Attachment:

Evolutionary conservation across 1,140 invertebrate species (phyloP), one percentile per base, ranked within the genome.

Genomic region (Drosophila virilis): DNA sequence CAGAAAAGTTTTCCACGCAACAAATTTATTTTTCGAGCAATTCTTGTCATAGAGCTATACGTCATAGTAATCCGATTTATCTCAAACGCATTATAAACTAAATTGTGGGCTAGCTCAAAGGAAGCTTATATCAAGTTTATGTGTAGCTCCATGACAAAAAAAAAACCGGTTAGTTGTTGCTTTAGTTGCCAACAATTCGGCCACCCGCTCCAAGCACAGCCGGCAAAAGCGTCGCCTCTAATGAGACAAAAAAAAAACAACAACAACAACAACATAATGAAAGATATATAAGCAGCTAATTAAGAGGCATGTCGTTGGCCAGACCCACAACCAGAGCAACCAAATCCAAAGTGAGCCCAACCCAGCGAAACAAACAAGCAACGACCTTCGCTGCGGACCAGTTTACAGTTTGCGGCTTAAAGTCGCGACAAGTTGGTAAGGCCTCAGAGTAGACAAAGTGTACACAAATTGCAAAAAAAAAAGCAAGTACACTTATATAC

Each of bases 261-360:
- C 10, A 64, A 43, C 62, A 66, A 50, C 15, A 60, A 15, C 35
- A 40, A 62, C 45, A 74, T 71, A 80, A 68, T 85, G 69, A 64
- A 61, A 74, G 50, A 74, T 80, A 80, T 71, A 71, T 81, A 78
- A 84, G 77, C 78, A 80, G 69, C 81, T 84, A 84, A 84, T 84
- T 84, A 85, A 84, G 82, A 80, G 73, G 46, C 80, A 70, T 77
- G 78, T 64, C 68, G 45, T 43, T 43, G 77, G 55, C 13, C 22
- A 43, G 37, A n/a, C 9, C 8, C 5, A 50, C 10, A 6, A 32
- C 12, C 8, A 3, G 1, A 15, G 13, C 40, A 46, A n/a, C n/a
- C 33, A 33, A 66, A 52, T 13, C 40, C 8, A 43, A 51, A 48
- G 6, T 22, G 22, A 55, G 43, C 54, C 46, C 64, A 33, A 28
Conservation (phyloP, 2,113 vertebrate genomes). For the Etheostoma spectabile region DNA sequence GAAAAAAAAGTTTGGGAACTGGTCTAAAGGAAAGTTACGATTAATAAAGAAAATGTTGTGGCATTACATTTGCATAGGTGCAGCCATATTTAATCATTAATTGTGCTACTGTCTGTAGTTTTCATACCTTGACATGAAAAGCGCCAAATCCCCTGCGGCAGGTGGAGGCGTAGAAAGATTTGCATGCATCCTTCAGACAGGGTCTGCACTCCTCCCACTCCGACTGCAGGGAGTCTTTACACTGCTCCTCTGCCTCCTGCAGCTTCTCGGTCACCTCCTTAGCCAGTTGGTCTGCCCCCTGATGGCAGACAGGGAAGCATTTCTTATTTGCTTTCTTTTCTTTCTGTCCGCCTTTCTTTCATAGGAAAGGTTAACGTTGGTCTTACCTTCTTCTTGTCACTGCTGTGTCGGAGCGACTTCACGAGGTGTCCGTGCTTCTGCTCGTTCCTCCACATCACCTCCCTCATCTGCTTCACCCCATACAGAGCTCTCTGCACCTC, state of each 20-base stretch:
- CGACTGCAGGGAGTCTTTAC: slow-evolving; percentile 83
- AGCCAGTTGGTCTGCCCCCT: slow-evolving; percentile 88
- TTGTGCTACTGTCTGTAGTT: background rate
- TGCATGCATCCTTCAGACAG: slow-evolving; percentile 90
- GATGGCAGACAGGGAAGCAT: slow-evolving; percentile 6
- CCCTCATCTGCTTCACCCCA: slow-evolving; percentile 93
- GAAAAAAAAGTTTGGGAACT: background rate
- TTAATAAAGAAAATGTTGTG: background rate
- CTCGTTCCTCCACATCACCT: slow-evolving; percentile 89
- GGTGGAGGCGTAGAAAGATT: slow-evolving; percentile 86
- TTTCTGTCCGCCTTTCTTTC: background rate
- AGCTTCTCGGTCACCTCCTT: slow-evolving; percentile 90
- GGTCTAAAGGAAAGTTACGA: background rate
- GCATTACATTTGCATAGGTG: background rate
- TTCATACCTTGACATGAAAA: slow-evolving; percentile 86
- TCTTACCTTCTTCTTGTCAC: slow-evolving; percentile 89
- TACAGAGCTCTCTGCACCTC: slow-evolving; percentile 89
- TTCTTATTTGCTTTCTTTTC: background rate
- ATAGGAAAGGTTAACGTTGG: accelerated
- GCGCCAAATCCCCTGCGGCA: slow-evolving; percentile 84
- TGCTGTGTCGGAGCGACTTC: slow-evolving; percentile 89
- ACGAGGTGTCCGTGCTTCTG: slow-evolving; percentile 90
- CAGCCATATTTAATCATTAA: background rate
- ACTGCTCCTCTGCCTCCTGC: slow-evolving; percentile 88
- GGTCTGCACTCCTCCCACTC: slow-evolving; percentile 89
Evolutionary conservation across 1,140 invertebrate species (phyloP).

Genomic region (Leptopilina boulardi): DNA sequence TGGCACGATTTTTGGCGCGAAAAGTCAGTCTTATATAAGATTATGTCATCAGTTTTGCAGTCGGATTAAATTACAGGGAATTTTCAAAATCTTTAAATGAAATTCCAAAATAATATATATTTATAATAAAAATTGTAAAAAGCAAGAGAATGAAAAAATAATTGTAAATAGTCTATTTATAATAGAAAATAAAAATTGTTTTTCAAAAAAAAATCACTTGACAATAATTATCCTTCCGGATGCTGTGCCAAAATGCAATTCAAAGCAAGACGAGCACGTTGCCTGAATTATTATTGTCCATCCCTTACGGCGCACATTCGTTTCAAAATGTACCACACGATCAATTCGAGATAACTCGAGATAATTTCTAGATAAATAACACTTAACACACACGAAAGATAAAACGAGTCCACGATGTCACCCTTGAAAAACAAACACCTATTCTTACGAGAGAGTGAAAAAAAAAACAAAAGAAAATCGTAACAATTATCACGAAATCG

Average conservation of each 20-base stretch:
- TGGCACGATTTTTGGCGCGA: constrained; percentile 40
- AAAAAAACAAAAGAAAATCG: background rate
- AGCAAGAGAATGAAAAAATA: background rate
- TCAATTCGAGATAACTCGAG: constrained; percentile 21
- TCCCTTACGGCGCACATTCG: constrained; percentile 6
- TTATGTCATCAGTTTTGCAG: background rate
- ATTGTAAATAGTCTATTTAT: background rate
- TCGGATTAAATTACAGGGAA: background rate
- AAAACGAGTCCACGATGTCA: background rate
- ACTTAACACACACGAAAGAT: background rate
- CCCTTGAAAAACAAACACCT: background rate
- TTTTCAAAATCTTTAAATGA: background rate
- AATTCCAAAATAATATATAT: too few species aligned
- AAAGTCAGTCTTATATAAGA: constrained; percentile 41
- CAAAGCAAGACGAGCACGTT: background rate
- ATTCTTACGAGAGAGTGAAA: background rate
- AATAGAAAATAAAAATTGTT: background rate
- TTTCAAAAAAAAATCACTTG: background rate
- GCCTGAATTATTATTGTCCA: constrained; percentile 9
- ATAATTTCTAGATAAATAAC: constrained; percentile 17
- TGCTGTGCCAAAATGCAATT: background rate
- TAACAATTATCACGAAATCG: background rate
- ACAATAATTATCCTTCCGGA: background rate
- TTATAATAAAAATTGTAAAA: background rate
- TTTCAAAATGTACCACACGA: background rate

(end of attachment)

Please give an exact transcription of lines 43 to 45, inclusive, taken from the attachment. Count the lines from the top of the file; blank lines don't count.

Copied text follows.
- TGGCACGATTTTTGGCGCGA: constrained; percentile 40
- AAAAAAACAAAAGAAAATCG: background rate
- AGCAAGAGAATGAAAAAATA: background rate